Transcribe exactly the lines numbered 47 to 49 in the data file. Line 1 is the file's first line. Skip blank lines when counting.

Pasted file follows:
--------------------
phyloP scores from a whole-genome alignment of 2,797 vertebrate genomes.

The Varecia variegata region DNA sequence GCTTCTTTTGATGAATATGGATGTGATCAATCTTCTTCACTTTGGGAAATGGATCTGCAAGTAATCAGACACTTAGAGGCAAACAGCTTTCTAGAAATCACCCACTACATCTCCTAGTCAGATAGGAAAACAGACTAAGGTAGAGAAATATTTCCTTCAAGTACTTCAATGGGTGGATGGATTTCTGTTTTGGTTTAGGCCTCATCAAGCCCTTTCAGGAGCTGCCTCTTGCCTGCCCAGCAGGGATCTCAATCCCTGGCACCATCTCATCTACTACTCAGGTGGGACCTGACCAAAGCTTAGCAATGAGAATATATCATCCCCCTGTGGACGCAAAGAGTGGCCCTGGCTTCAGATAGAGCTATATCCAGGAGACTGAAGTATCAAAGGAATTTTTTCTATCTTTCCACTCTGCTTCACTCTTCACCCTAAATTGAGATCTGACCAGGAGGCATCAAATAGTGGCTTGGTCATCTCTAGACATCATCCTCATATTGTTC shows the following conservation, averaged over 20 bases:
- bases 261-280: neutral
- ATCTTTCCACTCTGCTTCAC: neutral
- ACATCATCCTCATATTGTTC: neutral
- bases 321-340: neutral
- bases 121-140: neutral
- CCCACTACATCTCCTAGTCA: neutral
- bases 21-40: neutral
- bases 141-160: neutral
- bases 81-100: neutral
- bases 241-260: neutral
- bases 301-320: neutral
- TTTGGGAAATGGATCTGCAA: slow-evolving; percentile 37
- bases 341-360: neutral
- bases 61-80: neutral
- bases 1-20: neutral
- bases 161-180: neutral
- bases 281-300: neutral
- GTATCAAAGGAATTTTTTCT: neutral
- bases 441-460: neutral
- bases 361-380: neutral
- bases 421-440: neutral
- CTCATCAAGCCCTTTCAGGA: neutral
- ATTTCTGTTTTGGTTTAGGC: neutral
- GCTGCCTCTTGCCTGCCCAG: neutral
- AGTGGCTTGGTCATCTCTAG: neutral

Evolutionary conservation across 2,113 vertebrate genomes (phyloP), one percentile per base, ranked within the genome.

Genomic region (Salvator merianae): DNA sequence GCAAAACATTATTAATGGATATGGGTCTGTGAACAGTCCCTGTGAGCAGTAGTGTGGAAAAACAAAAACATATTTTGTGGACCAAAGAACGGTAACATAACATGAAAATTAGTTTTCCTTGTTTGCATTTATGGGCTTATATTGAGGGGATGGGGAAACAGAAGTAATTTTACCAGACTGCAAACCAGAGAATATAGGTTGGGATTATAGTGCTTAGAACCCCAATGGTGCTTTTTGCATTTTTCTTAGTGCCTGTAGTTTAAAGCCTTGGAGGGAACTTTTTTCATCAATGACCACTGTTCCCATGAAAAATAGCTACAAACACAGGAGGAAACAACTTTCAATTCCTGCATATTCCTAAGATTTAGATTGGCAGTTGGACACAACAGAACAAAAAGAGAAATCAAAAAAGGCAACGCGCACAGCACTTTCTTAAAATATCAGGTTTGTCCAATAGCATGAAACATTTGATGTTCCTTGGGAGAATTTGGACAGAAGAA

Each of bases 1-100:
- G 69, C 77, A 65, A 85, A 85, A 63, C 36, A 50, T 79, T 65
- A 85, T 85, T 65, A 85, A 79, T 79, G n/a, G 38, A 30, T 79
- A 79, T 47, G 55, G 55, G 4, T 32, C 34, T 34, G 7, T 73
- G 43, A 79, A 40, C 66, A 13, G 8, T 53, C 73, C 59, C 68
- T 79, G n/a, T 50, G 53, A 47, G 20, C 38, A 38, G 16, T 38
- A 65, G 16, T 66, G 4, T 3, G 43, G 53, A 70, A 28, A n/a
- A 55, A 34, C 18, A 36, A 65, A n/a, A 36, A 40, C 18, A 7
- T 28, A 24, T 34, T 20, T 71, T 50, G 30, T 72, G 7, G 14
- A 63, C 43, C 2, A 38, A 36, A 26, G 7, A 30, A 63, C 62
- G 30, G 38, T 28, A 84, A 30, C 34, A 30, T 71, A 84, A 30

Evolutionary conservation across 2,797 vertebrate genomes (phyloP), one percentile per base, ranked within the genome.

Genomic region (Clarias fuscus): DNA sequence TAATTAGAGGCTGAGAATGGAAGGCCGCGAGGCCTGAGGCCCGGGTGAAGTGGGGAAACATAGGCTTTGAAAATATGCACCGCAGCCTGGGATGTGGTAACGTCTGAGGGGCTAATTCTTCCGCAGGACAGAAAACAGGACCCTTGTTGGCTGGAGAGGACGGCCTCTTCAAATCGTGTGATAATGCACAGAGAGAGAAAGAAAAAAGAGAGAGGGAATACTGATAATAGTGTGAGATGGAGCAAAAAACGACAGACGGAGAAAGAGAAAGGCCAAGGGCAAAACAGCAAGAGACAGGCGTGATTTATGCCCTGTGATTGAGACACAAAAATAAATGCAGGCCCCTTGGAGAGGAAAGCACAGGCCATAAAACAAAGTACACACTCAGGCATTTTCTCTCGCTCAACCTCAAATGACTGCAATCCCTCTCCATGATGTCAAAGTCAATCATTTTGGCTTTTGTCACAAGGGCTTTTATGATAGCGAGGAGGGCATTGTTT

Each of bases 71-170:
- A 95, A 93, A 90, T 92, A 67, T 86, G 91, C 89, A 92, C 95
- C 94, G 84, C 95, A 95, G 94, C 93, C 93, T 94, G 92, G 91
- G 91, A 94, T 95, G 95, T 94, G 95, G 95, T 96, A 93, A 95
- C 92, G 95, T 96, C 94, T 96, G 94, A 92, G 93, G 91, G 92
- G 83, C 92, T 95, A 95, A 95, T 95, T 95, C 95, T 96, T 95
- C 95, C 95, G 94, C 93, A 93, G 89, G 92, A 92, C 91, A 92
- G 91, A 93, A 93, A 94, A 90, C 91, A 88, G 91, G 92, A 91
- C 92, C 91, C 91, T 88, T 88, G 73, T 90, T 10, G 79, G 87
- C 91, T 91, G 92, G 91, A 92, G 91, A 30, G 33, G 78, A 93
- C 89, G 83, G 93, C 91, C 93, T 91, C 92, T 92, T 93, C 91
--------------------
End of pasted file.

- C 92, G 95, T 96, C 94, T 96, G 94, A 92, G 93, G 91, G 92
- G 83, C 92, T 95, A 95, A 95, T 95, T 95, C 95, T 96, T 95
- C 95, C 95, G 94, C 93, A 93, G 89, G 92, A 92, C 91, A 92